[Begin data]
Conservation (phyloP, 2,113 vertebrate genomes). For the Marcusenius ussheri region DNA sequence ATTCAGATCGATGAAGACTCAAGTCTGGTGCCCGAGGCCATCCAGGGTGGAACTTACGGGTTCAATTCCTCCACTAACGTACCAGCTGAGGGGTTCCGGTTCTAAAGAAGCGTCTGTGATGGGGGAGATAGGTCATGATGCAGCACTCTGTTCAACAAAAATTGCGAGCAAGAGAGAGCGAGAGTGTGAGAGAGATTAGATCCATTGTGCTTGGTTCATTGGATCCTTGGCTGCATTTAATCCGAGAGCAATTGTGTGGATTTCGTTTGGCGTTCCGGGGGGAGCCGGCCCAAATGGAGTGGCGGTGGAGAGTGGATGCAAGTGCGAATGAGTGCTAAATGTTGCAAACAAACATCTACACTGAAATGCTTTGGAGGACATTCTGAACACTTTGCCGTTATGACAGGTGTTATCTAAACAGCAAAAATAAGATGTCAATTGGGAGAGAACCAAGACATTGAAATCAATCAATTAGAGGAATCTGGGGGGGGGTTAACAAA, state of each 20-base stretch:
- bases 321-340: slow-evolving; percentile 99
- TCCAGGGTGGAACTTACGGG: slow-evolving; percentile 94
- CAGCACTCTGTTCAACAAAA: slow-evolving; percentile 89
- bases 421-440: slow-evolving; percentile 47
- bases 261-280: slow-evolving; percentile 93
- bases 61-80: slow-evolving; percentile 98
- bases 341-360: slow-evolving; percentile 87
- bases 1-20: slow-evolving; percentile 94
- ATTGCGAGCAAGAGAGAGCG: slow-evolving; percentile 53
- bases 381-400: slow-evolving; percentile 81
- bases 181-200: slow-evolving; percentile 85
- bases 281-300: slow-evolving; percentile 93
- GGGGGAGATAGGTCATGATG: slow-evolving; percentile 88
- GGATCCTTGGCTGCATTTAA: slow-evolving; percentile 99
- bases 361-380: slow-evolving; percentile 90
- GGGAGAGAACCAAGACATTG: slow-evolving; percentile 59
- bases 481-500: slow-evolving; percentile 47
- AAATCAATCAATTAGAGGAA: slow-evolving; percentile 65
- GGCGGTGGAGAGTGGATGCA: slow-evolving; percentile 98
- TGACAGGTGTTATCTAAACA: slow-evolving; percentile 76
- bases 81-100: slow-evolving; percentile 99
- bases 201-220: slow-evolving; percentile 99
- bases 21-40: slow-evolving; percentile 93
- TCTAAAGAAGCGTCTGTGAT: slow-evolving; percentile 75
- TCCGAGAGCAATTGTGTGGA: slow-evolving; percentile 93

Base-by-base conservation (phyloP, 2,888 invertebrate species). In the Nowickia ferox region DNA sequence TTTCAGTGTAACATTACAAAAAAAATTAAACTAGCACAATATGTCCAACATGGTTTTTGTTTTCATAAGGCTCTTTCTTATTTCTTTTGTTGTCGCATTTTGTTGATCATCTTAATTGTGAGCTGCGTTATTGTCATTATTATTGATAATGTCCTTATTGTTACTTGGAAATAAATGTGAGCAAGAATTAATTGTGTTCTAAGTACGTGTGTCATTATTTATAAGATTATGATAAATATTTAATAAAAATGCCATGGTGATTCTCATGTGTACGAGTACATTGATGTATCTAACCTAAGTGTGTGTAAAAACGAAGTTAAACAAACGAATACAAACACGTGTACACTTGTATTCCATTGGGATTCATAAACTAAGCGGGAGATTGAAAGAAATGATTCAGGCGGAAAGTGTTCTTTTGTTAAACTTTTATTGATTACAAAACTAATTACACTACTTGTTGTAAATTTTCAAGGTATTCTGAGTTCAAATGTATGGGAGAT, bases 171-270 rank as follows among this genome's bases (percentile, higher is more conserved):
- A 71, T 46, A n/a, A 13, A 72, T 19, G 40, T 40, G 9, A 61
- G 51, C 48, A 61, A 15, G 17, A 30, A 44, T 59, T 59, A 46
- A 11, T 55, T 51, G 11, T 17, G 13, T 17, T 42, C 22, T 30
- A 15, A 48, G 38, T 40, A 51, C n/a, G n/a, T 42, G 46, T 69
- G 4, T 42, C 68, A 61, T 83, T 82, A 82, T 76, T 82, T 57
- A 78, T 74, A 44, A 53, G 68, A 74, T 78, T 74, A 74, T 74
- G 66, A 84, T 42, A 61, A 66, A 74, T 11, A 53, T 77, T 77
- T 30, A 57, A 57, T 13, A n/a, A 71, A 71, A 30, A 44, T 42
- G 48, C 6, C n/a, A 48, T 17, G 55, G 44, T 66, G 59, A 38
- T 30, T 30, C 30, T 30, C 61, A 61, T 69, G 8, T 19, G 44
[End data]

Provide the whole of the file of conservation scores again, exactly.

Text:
Conservation (phyloP, 2,113 vertebrate genomes). For the Marcusenius ussheri region DNA sequence ATTCAGATCGATGAAGACTCAAGTCTGGTGCCCGAGGCCATCCAGGGTGGAACTTACGGGTTCAATTCCTCCACTAACGTACCAGCTGAGGGGTTCCGGTTCTAAAGAAGCGTCTGTGATGGGGGAGATAGGTCATGATGCAGCACTCTGTTCAACAAAAATTGCGAGCAAGAGAGAGCGAGAGTGTGAGAGAGATTAGATCCATTGTGCTTGGTTCATTGGATCCTTGGCTGCATTTAATCCGAGAGCAATTGTGTGGATTTCGTTTGGCGTTCCGGGGGGAGCCGGCCCAAATGGAGTGGCGGTGGAGAGTGGATGCAAGTGCGAATGAGTGCTAAATGTTGCAAACAAACATCTACACTGAAATGCTTTGGAGGACATTCTGAACACTTTGCCGTTATGACAGGTGTTATCTAAACAGCAAAAATAAGATGTCAATTGGGAGAGAACCAAGACATTGAAATCAATCAATTAGAGGAATCTGGGGGGGGGTTAACAAA, state of each 20-base stretch:
- bases 321-340: slow-evolving; percentile 99
- TCCAGGGTGGAACTTACGGG: slow-evolving; percentile 94
- CAGCACTCTGTTCAACAAAA: slow-evolving; percentile 89
- bases 421-440: slow-evolving; percentile 47
- bases 261-280: slow-evolving; percentile 93
- bases 61-80: slow-evolving; percentile 98
- bases 341-360: slow-evolving; percentile 87
- bases 1-20: slow-evolving; percentile 94
- ATTGCGAGCAAGAGAGAGCG: slow-evolving; percentile 53
- bases 381-400: slow-evolving; percentile 81
- bases 181-200: slow-evolving; percentile 85
- bases 281-300: slow-evolving; percentile 93
- GGGGGAGATAGGTCATGATG: slow-evolving; percentile 88
- GGATCCTTGGCTGCATTTAA: slow-evolving; percentile 99
- bases 361-380: slow-evolving; percentile 90
- GGGAGAGAACCAAGACATTG: slow-evolving; percentile 59
- bases 481-500: slow-evolving; percentile 47
- AAATCAATCAATTAGAGGAA: slow-evolving; percentile 65
- GGCGGTGGAGAGTGGATGCA: slow-evolving; percentile 98
- TGACAGGTGTTATCTAAACA: slow-evolving; percentile 76
- bases 81-100: slow-evolving; percentile 99
- bases 201-220: slow-evolving; percentile 99
- bases 21-40: slow-evolving; percentile 93
- TCTAAAGAAGCGTCTGTGAT: slow-evolving; percentile 75
- TCCGAGAGCAATTGTGTGGA: slow-evolving; percentile 93

Base-by-base conservation (phyloP, 2,888 invertebrate species). In the Nowickia ferox region DNA sequence TTTCAGTGTAACATTACAAAAAAAATTAAACTAGCACAATATGTCCAACATGGTTTTTGTTTTCATAAGGCTCTTTCTTATTTCTTTTGTTGTCGCATTTTGTTGATCATCTTAATTGTGAGCTGCGTTATTGTCATTATTATTGATAATGTCCTTATTGTTACTTGGAAATAAATGTGAGCAAGAATTAATTGTGTTCTAAGTACGTGTGTCATTATTTATAAGATTATGATAAATATTTAATAAAAATGCCATGGTGATTCTCATGTGTACGAGTACATTGATGTATCTAACCTAAGTGTGTGTAAAAACGAAGTTAAACAAACGAATACAAACACGTGTACACTTGTATTCCATTGGGATTCATAAACTAAGCGGGAGATTGAAAGAAATGATTCAGGCGGAAAGTGTTCTTTTGTTAAACTTTTATTGATTACAAAACTAATTACACTACTTGTTGTAAATTTTCAAGGTATTCTGAGTTCAAATGTATGGGAGAT, bases 171-270 rank as follows among this genome's bases (percentile, higher is more conserved):
- A 71, T 46, A n/a, A 13, A 72, T 19, G 40, T 40, G 9, A 61
- G 51, C 48, A 61, A 15, G 17, A 30, A 44, T 59, T 59, A 46
- A 11, T 55, T 51, G 11, T 17, G 13, T 17, T 42, C 22, T 30
- A 15, A 48, G 38, T 40, A 51, C n/a, G n/a, T 42, G 46, T 69
- G 4, T 42, C 68, A 61, T 83, T 82, A 82, T 76, T 82, T 57
- A 78, T 74, A 44, A 53, G 68, A 74, T 78, T 74, A 74, T 74
- G 66, A 84, T 42, A 61, A 66, A 74, T 11, A 53, T 77, T 77
- T 30, A 57, A 57, T 13, A n/a, A 71, A 71, A 30, A 44, T 42
- G 48, C 6, C n/a, A 48, T 17, G 55, G 44, T 66, G 59, A 38
- T 30, T 30, C 30, T 30, C 61, A 61, T 69, G 8, T 19, G 44